However, the method exhibits limitations:
The first corresponds to the existence of a shrinkage associated with the formation of chemical bonds, occupying a smaller space between the insoluble cross-linked polymers.
The second is the difficulty of removing the non-irradiated polymer (if it is this which is soluble) from the irradiated polymer without loss of accuracy of the patterns. The concept of solubility/insolubility is theoretical; actually, only relative differences of solubility are involved. For parts in which the non-irradiated polymer is easily accessible to the solvent, which is itself liable to be well stirred, permitting a promoted dissolving, the insoluble irradiated polymer is virtually not attacked at all.
On the other hand, for hollow parts, in which the dissolving cannot be promoted by the stirring, the time of contact of the solvent may be so long that a part of the irradiated polymer may be dissolved. It is, of course, the same if it is the non-irradiated polymer which is "insoluble".
These two limitations permit the production of patterns corresponding precisely to what is specified only when these patterns comply with certain conditions, and it is difficult and costly to modify the programs in order to take account in advance of the influence of the shrinkages or of the non-homogeneous dissolvings.
Materials are known which have a very low shrinkage, and even materials which exhibit a swelling under irradiation, so that, by mixing, it is possible to obtain a zero shrinkage. However, the use of such mixtures results in the replacement of the limitations inherent in a shrinkage by limitations relating to the selection of the materials.
The object of the present invention is to provide a process of the type which has just been described, and which avoids these limitations, permitting the production of objects having a greater faithfulness of patterns.
In order to obtain this result, the invention provides a process for the production of objects of defined shape comprising the following steps:
a) providing a thin layer of a high-viscosity or solid material which, when it is subjected to a defined radiation, undergoes a change of solubility in at least one specified solvent, accompanied by a change of volume less than a predetermined limit,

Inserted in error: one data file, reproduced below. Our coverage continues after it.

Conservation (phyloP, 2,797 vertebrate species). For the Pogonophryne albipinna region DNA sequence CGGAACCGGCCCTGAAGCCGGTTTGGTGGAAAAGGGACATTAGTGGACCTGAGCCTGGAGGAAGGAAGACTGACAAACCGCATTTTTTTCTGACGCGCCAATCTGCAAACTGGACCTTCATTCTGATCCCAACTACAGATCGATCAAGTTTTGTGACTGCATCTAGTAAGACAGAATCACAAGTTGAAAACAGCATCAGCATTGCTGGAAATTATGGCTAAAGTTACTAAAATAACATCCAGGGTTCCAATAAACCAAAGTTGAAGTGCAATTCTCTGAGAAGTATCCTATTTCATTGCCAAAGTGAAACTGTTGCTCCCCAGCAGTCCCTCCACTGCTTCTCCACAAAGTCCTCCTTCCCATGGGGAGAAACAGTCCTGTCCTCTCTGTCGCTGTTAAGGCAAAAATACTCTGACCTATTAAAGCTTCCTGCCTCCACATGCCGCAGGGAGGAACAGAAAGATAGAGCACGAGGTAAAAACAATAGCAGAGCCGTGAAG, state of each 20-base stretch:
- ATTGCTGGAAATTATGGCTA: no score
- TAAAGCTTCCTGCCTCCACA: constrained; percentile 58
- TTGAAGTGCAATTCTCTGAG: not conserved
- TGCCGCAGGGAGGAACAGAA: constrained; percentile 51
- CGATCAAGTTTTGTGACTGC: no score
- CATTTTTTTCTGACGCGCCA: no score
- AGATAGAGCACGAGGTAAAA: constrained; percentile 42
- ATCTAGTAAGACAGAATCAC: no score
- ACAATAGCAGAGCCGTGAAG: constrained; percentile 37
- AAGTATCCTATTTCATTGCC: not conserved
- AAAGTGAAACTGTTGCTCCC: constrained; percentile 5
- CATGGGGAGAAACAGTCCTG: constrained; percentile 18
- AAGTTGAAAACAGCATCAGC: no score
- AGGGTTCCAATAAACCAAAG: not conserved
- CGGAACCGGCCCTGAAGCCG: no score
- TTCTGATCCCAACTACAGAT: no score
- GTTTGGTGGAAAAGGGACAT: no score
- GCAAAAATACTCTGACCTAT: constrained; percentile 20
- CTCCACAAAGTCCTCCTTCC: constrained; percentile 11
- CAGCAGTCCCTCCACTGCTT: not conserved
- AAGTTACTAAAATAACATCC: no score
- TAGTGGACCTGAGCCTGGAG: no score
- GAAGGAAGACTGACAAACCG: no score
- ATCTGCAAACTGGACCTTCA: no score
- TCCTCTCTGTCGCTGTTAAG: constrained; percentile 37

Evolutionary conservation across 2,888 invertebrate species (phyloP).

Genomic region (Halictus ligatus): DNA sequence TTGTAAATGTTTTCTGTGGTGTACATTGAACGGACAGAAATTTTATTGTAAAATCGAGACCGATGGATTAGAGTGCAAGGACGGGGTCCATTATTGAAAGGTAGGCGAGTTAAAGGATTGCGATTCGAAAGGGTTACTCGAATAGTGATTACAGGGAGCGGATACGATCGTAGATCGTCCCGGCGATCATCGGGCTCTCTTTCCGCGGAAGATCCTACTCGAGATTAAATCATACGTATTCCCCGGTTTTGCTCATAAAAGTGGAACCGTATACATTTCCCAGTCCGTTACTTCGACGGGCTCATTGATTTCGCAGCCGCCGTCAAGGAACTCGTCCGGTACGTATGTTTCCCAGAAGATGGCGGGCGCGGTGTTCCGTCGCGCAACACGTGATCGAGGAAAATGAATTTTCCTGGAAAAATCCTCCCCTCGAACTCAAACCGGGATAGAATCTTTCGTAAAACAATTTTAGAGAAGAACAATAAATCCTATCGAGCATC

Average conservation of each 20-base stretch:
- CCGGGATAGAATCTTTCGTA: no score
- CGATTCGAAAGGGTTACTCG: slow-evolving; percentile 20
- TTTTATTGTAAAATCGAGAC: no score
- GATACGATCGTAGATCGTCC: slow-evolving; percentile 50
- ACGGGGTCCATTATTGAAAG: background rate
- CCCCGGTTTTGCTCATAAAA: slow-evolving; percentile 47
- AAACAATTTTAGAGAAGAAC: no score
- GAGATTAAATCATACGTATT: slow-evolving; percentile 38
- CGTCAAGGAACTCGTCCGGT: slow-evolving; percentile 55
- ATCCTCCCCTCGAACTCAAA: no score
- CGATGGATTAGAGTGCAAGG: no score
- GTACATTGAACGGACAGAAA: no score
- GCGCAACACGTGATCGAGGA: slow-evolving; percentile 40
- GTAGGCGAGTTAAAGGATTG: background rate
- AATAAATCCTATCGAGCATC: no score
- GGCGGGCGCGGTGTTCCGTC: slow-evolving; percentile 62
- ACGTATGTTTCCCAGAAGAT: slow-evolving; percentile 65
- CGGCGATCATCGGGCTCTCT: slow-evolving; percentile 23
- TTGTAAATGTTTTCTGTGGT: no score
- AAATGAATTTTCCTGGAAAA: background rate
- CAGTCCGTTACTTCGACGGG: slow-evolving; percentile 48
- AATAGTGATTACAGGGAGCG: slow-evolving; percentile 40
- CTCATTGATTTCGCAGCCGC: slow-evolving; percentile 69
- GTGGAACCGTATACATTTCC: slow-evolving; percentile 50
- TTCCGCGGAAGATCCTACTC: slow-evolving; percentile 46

b) scanning said first thin layer with a beam of said radiation, according to a trace specified in advance and under conditions of intensity and of duration which are capable of causing said change,
c) providing a second thin layer of one and the same material and superposing it on the first,
d) scanning said second thin layer with a beam of the same radiation, according to a trace such that and under conditions such that said change of solubility occurs in the second layer and that that volume of the second layer which is affected by said change is capable of forming at least one volume continuous with that volume of the first layer which has been previously affected by said change of solubility,
e) causing the adhesion of said second layer on the first layer, at least in the region of these two layers which, after the irradiation, have the lowest solubility, in such a manner as to constitute a continuous volume of material having lower solubility,
f) repeating the operations c) to e) until the volumes of material having lower solubility of the successive layers constitute together an integral unitary volume having the shape of the desired object,
g) placing the stack formed by the superposed successive layers in contact with said solvent in such a manner as to separate the parts of material having lower solubility from the parts of material having higher solubility,
it being possible for the step e) to take place before the step d) or after the step f),
this process exhibiting the particular feature that at least one of said thin layers is previously reinforced with fibers or with a screen.
The fibers may be disposed without order, forming a sheet similar to a non-woven product.
The screen may be formed of fibers disposed in a coordinated manner to form the threads of a grid or of a fabric. It is also possible to contemplate a screen obtained in a different manner, for example from a metal sheet perforated by mechanical or chemical means, or in accordance with the "expanded metal" technique.
The fibers, or the screen, are preferably incorporated in the thin layer while the material is in a pasty condition. A step of treatment intended to increase the viscosity of the material after the incorporation of the fibers or of the screen may be carried out before the placing in position of the thin layer at the station where it is to receive the radiation.
The presence of fibers or of a screen, constituting a reinforcement, effectively opposes the shrinkage and any deformation associated with the shrinkage. Moreover, by imparting a greater rigidity to the stack, it permits the designing of shapes which are more favorable to the obtaining of a regular dissolving, by virtue of improved possibilities for circulation and for stirring of the solvent.
In order to achieve a further increase in the solidity of the stack, it is possible to provide, if a screen is used, that the latter exhibits projections perpendicular to its plane, projecting outside said thin layer, and designed to cooperate with the screen of an adjacent layer, constituting a three-dimensional reinforcement.